With spring slowly making its way into summer, grilling season is about to blast off. So brush off your grates, scrub under the hood and sweep out last year’s ashes from the cabinet.
Will you set the season off by cooking with wood, charcoal or gas? Here’s how cooking with each impacts and affects the finished product:
What’s hot: Charcoal gets a bad rap from wood-burning enthusiasts, but there’s are plenty of reasons that this became the iconic medium for outdoor cooking. For starters, charcoal gets hot. And then it stays hot. This combo makes it possible to achieve beautiful sears and crusts on meat that you can’t often achieve with other heat sources.
What’s not: Charcoal is kind of like that friend we all have that is an absolute riot to go out with for the night – non-stop laughs, drinks, accidental karaoke, even. But a few hours later, you’re left thinking to yourself, “What a mess…” Cleaning up a charcoal cookout is an ashy, messy affair that often leaves you wondering why you bothered in the first place. Charcoal grills also take quite a long time to heat up to an optimal temperature, and can be difficult to maintain evenly once you get there.
Also worth considering: Charcoal briquettes or lump charcoal? Briquettes may be easier to control, but it’s lump charcoal that burns hotter, making those iconic summertime sears possible.
What’s hot: Wood smoke imparts a robust, layered flavor to practically anything you cook over it. Even charcoal and gas enthusiasts will admit that when it comes to flavor, wood grilling just can’t be beat.
What’s not: When grilling with wood, you’re quite literally cooking with fire. And fire can be difficult to manage and manipulate. Wood fires can be challenging to start, especially if there’s anything stronger than a small breeze whipping through the air. And the old adage “Everything in moderation” can apply to wood smoke. If you aren’t careful, you can easily over-smoke, and thus over-flavor your meats.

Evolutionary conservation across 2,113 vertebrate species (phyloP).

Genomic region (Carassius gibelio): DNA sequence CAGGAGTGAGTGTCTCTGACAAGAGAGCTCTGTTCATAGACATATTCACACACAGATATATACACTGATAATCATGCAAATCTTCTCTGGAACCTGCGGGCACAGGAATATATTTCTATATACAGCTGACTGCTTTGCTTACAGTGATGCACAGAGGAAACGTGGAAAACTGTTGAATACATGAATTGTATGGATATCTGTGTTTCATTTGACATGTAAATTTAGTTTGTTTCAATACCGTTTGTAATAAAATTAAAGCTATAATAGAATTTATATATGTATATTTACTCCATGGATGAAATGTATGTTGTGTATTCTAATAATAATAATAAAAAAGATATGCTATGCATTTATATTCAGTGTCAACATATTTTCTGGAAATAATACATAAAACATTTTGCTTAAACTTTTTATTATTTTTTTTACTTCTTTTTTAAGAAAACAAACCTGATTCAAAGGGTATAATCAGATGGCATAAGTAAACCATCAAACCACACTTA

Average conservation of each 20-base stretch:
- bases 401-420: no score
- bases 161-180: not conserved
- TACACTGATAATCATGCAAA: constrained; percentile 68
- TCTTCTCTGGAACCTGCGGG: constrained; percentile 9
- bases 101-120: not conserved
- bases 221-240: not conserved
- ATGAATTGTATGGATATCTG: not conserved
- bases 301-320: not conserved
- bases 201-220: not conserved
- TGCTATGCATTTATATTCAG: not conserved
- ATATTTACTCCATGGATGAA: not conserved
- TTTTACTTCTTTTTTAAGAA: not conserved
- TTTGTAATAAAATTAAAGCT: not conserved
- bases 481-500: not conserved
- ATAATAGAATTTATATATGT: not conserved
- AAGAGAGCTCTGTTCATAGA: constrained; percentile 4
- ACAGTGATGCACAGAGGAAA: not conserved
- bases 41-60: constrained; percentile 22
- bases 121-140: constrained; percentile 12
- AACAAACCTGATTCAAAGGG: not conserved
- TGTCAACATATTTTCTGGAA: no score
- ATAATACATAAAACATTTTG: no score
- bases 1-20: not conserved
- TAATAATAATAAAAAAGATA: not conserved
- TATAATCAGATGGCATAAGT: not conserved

Also worth considering: Wood is a wide, wide umbrella full of options that aren’t universally available across all regions. Softwoods like pine and spruce may be cheap and easy to find, but they can ruin a good piece of meat. Fruitwoods (apple, cherry), nutwoods (pecan) and hardwoods (mesquite, hickory) will impart much more desirable flavors, but these can be expensive.
What’s hot: Gas grilling is the ultimate when it comes to both control and usability, the two things that are going to transform you from a once-a-year to a weekly griller. Modern gas grills, usually propane, have push-button starters, and temperature dials just like your indoor oven. Cleanups are a breeze, compared to charcoal and wood grills, with removable drip pans, and even dishwasher safe grilling racks. Pricier models often include add-ons like rotisserie roasters, steamers, and side burners for cooking side dishes at milder temperatures.
What’s not: A second opinion about those temperature dials: they’re not all created equally. The consistent, even 350 degree temperature put out by your kitchen oven are what your gas grill aspires to, but it often misses the mark. Gas grills have a tendency to overheat, and therefore overcook if dishes aren’t monitored closely. Even the most expensive models of gas grills can quickly overwhelm more delicate grilling fodder, like fish or vegetables. Plus, gas grills are by far the most expensive.
Also worth considering: If you’re buying a standalone gas grill, it will likely be fueled by propane tanks. But if you’re buying a house with a built-in grill outside, methane may be what the fuel line is pumping in.